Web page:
Mr. Cox has served as Executive Vice President and Chief Administrative Officer since October 2014. Mr. Cox is responsible for Dynegy's corporate functions including Human Resources, Investor Relations, Communications, Regulatory Affairs and Business Services. Mr. Cox served as Vice President, Human Resources & Business Services from May 2012 to October 2014, Vice President, Human Resources from January 2006 to May 2012 and Managing Director—HR Business Services from May 2004 to January 2006. Prior to 2004, Mr. Cox served in various roles in Dynegy's HR Business Partner and Compensation functions. Prior to joining Dynegy in 2001, Mr. Cox was a consultant at Arthur Andersen LLP and has also held various roles in human resources at Shell Oil and Neiman Marcus.

      
32     GRAPHIC    2016 Proxy Statement

Executive Officers


      
      

Martin W. Daley, 60
Served since 2001

PHOTO

 

Executive Vice President, Plant Operations—Gas

Mr. Daley has served as our Executive Vice President—Plant Operations, Gas since April 2015. Mr. Daley is responsible for the management and operation of Dynegy's fleet of gas generating facilities and its Brayton Point coal fired facility. Mr. Daley served as Vice President and General Manager, Gas Operations from July 2011 to April 2015, Managing Director, Asset Management—Eastern Region from March 2007 to June 2011, and as Senior Director, Regulatory Affairs & Administrative Services from February 2001 to March 2007. Prior to joining Dynegy in February 2001, Mr. Daley held various positions within Central Hudson Gas & Electric, including Superintendent—General Plant Services, Plant Services Supervisor, Production facilities, and Corporate Environmental Affairs.

      
      

Clint C. Freeland, 47
Served since 2011

PHOTO

 

Executive Vice President and Chief Financial Officer

Mr. Freeland has served as Executive Vice President and Chief Financial Officer since July 2011. Mr. Freeland is responsible for Dynegy's financial affairs, including finance and accounting, treasury, tax and banking and credit agency relationships. Prior to joining Dynegy, Mr. Freeland served as Senior Vice President, Strategy & Financial Structure of NRG Energy, Inc. from February 2009 to July 2011. Mr. Freeland served as NRG's Senior Vice President and Chief Financial Officer from February 2008 to February 2009 and its Vice President and Treasurer from April 2006 to February 2008. Prior to joining NRG, Mr. Freeland held various key financial roles within the energy sector.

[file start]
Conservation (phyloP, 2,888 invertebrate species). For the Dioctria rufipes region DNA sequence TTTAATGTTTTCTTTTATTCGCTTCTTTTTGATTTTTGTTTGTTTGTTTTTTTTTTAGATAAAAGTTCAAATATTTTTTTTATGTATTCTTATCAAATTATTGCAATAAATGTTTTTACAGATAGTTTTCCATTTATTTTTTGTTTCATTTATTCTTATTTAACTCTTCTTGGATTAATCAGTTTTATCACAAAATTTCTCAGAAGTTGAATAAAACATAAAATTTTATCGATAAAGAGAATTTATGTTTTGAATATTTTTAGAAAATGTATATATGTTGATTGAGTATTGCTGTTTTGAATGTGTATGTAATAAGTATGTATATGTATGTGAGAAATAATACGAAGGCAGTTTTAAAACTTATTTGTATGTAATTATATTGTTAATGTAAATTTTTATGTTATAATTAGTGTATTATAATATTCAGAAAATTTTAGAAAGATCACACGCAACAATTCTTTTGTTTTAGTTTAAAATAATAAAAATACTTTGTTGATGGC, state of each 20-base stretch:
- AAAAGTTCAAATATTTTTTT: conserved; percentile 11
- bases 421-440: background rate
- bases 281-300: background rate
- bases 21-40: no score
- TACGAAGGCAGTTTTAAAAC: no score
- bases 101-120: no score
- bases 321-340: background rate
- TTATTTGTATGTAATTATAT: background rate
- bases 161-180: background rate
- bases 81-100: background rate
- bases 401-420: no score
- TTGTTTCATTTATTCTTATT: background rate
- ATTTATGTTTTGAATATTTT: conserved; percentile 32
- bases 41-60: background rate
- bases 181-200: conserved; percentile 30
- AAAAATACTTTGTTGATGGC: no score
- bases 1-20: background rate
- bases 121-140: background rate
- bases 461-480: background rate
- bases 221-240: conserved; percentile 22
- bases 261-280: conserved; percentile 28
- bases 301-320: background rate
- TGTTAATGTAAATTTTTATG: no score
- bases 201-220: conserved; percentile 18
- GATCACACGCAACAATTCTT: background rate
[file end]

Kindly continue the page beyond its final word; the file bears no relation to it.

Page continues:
Henry D. Jones, 55
Served since 2013

PHOTO

 

Executive Vice President and Chief Commercial Officer

Mr. Jones has served as Executive Vice President and Chief Commercial Officer since April 2013. Mr. Jones is responsible for Dynegy's commercial and asset management functions for its power generation business. In addition, Mr. Jones leads a team that develops and executes both hedging and term contracting options for the entire fleet. Prior to joining Dynegy, Mr. Jones served as Managing Director, North American Power and Gas Sales, and Origination at Deutsche Bank starting in May 2010, and managed Deutsche Bank's North American Power and Gas trading activity starting in August 2012. Prior to joining Deutsche Bank, Mr. Jones was the Chief Operating Officer and Head of Trading at EDF Trading North America from August 2009 to February 2010, Head of Electricity Trading at EDF Trading Markets Limited from August 2008 to July 2009, and Director of Renewable Fuels Trading from July 2007 to July 2008. Mr. Jones was an investor, co-founder and chairman of Renewable Fuel Supply Limited from December 2003 to July 2007. Prior to 2003, Mr. Jones served in a variety of commercial positions with several domestic and international energy companies, including AEP Energy Services Ltd. and Duke Energy Corporation.